The organic fraction is diverted to the composting facility for biological decomposition in enclosed horizontal aerobic bioreactors. Back in 2005, the firm acquired German technology developer Herhof and its composting technology, which significantly improves the mechanical stability of the material.
“We produce a Compost Like Output (CLO),” explains Tsilionis. “We could produce a Solid Recovered Fuel (SRF), but the plant is located in a major lignite mining centre where the CLO can be used for restoration purposes. We have a contract with the Public Power Corporation of Greece which gives us an offtake option for all the materials we’re going to produce for the next 25 years.”
According to Herhof, its computerised system processes organic waste into a hygienically sound product. Organic material is aerated for approximately two weeks in composting bins with regulated temperature, ventilation and humidity. In order to ensure a hygienic output, the composted material is heated up to 65°C. In addition, odours and groundwater pollution are managed within the closed system.
The semi-stabilised material produced is then transferred to a maturation shed where it remains for 4 to 6 weeks and is turned using a windrow turner as required by temperature, humidity and oxygen content. Following this period, the now stabilised material is sent to a refinery unit where the organic material is separated from any residual materials such as hard plastics, gravel, films and other inert wastes. The end result is a Type A compost which is considered to be fully refined and meets Greek legislation.
The plant is currently diverting some 80% by weight of biodegradable wastes from landfill and achieving a recovery rate of recyclables of 35% by weight of the quantity of recyclable materials entering the SWTP.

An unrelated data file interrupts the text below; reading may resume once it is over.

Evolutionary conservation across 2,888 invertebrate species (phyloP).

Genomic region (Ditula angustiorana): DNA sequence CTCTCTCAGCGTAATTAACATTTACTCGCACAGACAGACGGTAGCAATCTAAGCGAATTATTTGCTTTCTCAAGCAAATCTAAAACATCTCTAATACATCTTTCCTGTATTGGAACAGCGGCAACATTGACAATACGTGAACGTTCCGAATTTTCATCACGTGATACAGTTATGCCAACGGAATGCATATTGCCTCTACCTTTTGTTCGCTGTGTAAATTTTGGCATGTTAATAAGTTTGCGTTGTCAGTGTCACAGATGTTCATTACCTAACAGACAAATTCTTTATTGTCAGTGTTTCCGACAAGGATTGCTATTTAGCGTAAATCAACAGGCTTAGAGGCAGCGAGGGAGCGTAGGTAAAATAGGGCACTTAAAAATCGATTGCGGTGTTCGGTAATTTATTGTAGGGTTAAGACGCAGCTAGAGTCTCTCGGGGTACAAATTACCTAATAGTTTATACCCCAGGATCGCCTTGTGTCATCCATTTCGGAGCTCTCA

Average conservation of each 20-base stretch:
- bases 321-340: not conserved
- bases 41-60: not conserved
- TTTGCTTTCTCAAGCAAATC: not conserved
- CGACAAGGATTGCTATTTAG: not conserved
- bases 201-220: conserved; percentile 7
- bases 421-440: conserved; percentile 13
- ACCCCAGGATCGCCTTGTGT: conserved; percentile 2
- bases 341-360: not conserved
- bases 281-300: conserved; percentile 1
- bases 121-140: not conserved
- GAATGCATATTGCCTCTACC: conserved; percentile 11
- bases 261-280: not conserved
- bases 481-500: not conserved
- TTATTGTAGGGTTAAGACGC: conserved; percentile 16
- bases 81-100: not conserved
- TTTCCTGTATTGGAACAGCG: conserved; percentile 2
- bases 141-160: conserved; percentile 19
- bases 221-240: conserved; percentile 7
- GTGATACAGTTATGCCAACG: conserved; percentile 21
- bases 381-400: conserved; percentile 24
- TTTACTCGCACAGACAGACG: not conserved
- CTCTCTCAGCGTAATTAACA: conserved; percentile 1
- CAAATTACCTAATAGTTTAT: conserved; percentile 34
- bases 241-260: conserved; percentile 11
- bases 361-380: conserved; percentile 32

Navigating Financial Headwinds
According to Tsilionis, the project was a breakthrough: “It was the first PPP in waste management. Of course it was a challenge. It was the first robust project with backing from the European Investment Bank. The process requirements are quite challenging. It was a big challenge, and a big success. Also bear in mind that financial closure took place on the 10th of June 2015, at the peak of Greece’s financial turmoil with a lot of pressure from lenders and the European Commission.”
“We signed the deal and 20 days later capital controls were imposed, so we had to undertake the project in a capital controlled environment while having to acquire equipment from abroad. Nevertheless, we managed to bypass the problem and deliver the project within two years. We’re very proud to have made such an achievement,” he adds.
While not currently implemented, the new national waste management plan (NWMP), is expected to see additional measures such as the separate collection of organic wastes come into force. This will result in the availability of additional waste streams. Because of this, to future proof the plant, HELECTOR says that the biological treatment and the mechanical sorting technologies are designed be compatible with these additional waste streams.
The plant currently receives mixed municipal waste. However, the firm is discussing with the public authority the option of processing pre-sorted organics, as well as other types of pre-sorted materials such as mixed plastics which they can handle with the mechanical separation unit operating as a kind of MRF operation.
With the implementation of the NWMP, Tsilionis believes there is potential in Greece for significant additional waste infrastructure, and that Kozani’s MBT provides an ideal model for financing those projects. Time will tell. Watch this space…
A video explaining the plant’s processes can be viewed below